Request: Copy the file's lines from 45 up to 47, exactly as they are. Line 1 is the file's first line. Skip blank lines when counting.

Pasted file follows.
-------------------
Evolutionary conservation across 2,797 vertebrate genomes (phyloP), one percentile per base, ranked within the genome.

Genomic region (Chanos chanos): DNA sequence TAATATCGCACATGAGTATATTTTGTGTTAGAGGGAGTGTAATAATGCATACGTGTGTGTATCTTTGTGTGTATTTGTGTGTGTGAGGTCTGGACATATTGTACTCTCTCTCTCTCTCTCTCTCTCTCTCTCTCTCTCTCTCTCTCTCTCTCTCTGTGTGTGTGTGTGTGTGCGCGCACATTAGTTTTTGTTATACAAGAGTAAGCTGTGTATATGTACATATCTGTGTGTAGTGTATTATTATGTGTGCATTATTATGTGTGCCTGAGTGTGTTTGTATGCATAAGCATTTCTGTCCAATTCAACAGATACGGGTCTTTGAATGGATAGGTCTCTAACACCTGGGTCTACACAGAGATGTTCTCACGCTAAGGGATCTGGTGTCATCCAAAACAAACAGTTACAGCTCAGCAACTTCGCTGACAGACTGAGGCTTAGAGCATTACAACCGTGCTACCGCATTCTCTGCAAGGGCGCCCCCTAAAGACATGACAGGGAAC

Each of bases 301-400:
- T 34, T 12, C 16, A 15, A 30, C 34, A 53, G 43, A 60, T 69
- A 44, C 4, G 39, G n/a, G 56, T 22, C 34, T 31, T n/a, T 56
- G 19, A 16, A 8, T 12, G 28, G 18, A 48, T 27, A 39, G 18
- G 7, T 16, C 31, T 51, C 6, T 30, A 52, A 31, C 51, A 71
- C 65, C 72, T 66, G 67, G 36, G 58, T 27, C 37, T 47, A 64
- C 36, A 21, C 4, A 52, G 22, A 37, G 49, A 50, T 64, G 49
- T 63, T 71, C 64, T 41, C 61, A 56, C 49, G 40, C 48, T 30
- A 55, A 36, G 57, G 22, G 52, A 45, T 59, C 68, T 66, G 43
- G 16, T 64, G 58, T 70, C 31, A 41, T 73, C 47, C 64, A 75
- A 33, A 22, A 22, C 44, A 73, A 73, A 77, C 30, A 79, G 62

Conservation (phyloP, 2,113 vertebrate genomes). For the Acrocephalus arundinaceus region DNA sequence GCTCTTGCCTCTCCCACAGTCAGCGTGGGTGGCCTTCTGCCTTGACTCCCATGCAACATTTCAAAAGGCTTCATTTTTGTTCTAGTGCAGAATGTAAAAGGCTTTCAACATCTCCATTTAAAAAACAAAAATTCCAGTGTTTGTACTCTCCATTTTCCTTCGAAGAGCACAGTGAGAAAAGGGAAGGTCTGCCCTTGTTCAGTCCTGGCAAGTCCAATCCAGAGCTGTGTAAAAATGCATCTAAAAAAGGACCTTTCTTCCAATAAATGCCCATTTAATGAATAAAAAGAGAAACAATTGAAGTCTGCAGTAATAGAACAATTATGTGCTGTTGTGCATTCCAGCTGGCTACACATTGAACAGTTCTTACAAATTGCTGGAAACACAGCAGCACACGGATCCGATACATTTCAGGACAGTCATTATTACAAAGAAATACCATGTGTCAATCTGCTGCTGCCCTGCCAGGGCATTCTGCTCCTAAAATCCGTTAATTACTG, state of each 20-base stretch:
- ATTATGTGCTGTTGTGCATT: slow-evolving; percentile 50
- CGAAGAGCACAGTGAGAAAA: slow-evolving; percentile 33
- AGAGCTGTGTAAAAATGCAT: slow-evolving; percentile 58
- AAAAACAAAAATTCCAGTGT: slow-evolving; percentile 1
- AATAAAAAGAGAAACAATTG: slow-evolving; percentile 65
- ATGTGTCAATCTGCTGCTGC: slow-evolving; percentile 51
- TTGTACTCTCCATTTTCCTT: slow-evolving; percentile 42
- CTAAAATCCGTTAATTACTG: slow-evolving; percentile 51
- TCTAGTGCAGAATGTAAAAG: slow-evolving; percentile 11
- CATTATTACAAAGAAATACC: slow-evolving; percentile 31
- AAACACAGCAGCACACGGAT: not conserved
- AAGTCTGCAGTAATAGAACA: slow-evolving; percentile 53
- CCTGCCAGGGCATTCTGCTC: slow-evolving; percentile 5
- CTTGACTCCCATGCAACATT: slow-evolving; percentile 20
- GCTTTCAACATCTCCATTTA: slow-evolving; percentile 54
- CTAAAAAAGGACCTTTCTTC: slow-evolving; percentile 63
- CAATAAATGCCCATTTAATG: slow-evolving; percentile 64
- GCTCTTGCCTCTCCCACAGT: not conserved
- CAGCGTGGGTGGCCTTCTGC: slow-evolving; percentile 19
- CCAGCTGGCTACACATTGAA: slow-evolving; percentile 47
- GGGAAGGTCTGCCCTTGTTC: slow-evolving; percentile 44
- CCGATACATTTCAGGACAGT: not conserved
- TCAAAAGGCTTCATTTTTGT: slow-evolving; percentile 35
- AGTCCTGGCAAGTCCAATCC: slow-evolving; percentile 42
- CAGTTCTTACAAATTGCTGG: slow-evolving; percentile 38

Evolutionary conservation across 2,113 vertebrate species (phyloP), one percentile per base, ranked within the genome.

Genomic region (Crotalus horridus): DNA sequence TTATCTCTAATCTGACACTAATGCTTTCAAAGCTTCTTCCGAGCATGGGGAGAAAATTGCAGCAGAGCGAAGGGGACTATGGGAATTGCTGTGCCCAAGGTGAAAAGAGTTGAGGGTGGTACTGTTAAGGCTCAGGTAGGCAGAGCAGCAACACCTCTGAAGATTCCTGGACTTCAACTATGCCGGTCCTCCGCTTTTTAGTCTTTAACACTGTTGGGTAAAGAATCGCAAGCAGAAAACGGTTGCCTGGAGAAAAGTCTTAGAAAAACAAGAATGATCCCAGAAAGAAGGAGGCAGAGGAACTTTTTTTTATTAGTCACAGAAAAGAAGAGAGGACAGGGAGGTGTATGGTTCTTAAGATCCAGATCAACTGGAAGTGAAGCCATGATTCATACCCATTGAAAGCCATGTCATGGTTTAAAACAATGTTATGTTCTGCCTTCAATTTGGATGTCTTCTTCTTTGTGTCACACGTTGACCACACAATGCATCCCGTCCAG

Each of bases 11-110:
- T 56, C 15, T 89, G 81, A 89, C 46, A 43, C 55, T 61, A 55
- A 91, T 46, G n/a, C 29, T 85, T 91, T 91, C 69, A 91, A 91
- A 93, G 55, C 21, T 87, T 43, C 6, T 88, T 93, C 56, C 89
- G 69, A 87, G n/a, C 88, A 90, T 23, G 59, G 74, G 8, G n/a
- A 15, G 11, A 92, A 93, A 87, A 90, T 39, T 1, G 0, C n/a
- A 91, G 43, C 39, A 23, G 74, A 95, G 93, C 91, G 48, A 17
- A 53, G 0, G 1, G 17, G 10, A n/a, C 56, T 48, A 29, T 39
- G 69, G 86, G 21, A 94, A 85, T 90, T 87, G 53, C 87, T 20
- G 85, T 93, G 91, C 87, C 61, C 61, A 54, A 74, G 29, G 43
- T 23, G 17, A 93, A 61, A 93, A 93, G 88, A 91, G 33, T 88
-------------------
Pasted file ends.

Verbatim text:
- A 93, G 55, C 21, T 87, T 43, C 6, T 88, T 93, C 56, C 89
- G 69, A 87, G n/a, C 88, A 90, T 23, G 59, G 74, G 8, G n/a
- A 15, G 11, A 92, A 93, A 87, A 90, T 39, T 1, G 0, C n/a